This symposium honors the work and writings of Jeffrie G. Murphy, Regents' Professor Law, Philosophy, and Religious Studies at the Sandra Day O'Connor College of Law at Arizona State University. Murphy is the author of over ten books and edited anthologies as well as more than seventy-five articles and entries in areas such as philosophy of law, social philosophy, and moral psychology, and in a vast range of journals including Ethics, Criminal Justice Ethics, Philosophy and Public Affairs, Philosophical Studies, The Monist, Social Philosophy and Policy, and Arizona Law Review. His writings have been influential in multiple areas because of his wide range of interests, including Hume, Kant, punishment and capital punishment, retribution, legal moralism, resentment and vindictiveness, forgiveness, equal treatment, injustice, and mercy. Murphy's books, Kant: The Philosophy of Right (1970), Punishment and Rehabilitation, (1973, 1984, 1994), The Philosophy of Law: An Introduction (with Jules Coleman, 1990), and especially Forgiveness and Mercy (with Jean Hampton, 1988) and Getting Even: Forgiveness and its Limits (2003) are among his most foundational contributions.
The three papers included here were first presented as commentaries on various aspects of Murphy's work. Also included is a response to the three commentaries by Murphy. The papers were part of a special session arranged by the American Philosophical Association Committee on Philosophy and Law, held on March 22, 2008 at the Pacific Division Meetings in Pasadena, California. The session was chaired by myself, and was organized by Julie C. Van Camp, Professor of Philosophy at California State University at Long Beach, who is Chair of the APA Committee on Philosophy and Law.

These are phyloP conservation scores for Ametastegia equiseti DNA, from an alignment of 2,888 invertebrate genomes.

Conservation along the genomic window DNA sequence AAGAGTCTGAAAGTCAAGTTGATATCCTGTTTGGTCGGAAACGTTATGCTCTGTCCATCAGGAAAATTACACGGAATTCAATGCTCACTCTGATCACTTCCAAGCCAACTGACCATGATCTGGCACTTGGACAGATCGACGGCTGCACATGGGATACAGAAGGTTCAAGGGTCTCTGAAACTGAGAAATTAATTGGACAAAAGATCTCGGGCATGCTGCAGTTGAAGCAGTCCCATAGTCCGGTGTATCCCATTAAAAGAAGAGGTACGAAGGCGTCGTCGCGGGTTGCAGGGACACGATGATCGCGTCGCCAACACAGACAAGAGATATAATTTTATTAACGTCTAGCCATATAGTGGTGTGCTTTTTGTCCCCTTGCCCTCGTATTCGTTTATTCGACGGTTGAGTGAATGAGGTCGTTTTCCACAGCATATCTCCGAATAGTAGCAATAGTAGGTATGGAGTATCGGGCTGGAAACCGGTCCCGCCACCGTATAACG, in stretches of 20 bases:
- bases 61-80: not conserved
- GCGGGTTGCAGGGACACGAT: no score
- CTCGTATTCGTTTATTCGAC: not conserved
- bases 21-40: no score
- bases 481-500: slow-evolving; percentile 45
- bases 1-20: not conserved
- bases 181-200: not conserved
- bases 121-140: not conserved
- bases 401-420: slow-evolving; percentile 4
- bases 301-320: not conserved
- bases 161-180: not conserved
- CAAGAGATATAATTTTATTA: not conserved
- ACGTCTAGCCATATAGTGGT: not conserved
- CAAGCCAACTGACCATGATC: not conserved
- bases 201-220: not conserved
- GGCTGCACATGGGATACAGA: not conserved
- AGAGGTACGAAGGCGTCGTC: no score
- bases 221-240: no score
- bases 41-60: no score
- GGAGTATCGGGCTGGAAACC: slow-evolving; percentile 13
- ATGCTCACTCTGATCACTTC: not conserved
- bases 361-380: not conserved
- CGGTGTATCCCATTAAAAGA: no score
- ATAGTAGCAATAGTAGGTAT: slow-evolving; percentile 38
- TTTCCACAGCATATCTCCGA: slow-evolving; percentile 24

In his paper, "Rehabilitating Resentment and Choosing What We feel," Jerome Neu focuses on Murphy's considerable contributions to moral psychology and the way in which Murphy has increased our understanding of the subtleties of our attitudes, judgments, and emotions, placing them in an analytical context. In particular, he examines Murphy's work on resentment, vindictiveness, and forgiveness, and raises the challenging question whether we can control whether we forgive or resent or feel jealous: is it in our power to generate and control our feelings, and if so, how do we manage to do so? And if it is not in our power, what follows? Although Neu believes that we can try to have certain attitudes or alter our feelings, he nevertheless argues that there are limits on our ability to choose our emotions and motives, a limitation that raises both psychological and moral problems.
Benjamin Zipursky writes on "Coming Clean on Getting Even: Murphy on Hatred and Criminal Justice." His essay challenges Murphy to explain what he means in advocating "coming clean" on vengeful passions, and what the implications are of "coming clean" with respect to one's feelings of hatred, vindictiveness, and retribution. …